AP sources: Phillies, Realmuto agree on $115.5 million deal

J.T. Realmuto gets $20 million next season, of which $10 million is deferred, with $5 million each payable in 2026 and 2027. He gets $23,875,000 in each of the final four years.

Associated Press

Jan 26, 2021, 8:44 PM

Updated 1,262 days ago

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AP sources: Phillies, Realmuto agree on $115.5 million deal
The Philadelphia Phillies and two-time All-Star catcher J.T. Realmuto agreed on a $115.5 million, five-year contract, two people familiar with the deal told The Associated Press.
Both people spoke to The Associated Press on condition of anonymity Tuesday because Realmuto’s deal was pending a successful physical.
Realmuto gets $20 million next season, of which $10 million is deferred, with $5 million each payable in 2026 and 2027. He gets $23,875,000 in each of the final four years.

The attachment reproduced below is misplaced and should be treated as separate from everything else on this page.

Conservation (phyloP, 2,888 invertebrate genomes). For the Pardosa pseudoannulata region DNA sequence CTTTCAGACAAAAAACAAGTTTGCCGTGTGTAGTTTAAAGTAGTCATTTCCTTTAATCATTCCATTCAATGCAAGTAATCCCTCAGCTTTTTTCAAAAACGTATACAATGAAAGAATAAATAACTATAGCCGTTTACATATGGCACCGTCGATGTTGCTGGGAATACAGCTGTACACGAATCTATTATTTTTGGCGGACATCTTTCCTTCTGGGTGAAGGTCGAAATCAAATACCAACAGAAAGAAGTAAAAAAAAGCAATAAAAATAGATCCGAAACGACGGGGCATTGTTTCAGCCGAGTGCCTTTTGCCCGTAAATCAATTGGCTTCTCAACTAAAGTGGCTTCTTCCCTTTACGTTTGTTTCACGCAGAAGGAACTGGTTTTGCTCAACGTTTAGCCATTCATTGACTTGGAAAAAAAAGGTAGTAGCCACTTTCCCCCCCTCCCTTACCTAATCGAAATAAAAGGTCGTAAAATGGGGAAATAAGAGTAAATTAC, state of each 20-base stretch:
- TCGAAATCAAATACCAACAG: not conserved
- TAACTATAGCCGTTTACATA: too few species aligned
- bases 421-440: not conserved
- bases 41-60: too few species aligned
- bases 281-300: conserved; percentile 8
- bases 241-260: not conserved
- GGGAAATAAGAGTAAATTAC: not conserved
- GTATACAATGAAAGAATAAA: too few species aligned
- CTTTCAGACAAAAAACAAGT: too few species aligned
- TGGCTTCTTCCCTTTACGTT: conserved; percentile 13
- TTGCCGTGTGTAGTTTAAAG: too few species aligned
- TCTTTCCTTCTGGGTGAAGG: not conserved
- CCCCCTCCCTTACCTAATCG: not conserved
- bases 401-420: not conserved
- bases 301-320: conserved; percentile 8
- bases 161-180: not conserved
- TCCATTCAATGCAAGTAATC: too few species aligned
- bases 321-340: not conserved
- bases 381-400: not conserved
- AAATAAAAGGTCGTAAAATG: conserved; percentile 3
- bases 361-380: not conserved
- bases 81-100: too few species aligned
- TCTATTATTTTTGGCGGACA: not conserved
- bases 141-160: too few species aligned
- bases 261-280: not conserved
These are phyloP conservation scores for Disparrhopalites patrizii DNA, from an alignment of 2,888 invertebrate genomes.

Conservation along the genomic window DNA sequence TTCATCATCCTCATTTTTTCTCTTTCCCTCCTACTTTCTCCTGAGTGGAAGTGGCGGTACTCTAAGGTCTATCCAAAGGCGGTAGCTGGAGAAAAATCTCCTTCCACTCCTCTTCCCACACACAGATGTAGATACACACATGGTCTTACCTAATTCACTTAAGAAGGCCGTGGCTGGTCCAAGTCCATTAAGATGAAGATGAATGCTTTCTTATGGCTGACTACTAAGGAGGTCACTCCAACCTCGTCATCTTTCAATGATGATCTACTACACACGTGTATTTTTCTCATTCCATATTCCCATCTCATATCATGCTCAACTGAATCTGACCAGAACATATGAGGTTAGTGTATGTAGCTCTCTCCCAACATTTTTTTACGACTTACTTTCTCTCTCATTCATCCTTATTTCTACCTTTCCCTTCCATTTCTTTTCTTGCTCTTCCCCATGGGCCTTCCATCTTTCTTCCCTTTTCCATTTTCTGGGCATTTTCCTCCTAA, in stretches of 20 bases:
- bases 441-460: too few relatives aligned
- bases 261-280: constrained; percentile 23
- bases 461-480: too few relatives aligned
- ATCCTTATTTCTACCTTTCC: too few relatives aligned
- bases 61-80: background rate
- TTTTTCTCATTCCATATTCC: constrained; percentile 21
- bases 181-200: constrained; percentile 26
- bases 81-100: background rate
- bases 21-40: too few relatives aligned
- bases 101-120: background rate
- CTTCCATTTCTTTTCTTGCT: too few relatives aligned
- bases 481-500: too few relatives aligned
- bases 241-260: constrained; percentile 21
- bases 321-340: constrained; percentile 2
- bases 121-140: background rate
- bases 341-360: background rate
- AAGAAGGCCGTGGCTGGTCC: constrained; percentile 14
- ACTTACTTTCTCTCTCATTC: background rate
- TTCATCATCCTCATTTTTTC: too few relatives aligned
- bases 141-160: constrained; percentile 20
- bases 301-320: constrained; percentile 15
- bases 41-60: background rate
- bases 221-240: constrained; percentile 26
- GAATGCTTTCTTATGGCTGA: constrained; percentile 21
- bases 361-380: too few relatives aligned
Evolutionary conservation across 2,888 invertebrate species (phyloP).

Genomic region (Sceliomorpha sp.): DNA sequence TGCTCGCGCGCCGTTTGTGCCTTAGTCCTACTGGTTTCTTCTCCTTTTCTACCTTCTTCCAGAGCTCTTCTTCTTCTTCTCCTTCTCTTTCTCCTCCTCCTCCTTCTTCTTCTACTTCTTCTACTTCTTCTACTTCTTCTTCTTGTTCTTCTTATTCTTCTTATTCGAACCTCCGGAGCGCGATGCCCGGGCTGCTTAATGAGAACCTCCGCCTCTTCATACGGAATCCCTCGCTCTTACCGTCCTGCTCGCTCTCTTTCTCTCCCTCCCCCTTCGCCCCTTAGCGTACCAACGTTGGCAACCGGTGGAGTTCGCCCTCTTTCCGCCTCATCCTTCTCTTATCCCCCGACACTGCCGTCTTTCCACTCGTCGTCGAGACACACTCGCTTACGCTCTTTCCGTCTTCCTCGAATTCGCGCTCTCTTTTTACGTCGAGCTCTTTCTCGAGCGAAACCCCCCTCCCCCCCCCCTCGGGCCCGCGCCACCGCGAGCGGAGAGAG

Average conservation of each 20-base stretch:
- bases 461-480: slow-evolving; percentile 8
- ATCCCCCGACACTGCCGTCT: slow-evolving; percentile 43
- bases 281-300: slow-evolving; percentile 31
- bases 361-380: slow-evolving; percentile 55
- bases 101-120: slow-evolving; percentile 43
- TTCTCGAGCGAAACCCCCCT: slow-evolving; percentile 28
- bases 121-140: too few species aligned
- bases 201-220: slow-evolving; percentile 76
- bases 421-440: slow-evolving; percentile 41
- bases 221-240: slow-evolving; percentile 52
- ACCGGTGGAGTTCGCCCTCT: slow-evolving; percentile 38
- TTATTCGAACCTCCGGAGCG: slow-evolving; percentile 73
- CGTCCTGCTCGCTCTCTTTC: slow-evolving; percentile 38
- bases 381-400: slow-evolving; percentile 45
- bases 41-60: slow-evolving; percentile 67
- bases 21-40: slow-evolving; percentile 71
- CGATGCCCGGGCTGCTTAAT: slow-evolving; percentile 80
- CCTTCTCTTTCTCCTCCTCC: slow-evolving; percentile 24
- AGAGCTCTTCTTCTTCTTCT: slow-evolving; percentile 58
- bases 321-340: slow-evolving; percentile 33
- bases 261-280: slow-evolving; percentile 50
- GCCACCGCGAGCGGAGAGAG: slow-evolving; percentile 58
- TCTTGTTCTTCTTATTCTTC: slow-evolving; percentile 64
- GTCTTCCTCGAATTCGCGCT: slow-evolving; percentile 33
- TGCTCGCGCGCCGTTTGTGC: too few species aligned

He does not have a no-trade provision. The deal includes a $1 million assignment bonus if traded.
Realmuto's average annual salary of $23.1 million will become the highest for a catcher, topping the $23 million Joe Mauer averaged in a $184 million, eight-year deal with the Minnesota Twins that covered 2011-18.
Realmuto was acquired from the Marlins in February 2019 in a trade that sent right-hander Sixto Sanchez and catcher Jorge Alfaro to Miami along with pitching prospect Will Stewart and $250,000 in international signing bonus pool allocation.
Realmuto made his second NL All-Star team with the Phillies in 2019 and earned a Gold Glove. He had career-highs in homers (25), RBIs (83) and slugging percentage (.493) that season.
Realmuto, who turns 30 in March, hit .266 with 11 homers, 32 RBIs and a career-best OPS of .840 last season. He earned $3,703,704 prorated for the pandemic-shortened season from a $10 million salary.
His deal is the second-largest of the offseason behind outfielder George Springer’s $150 million, six-year contract with Toronto.
Realmuto’s market narrowed last month when the New York Mets went for a less expensive option and signed James McCann to a $40.6 million, four-year deal.


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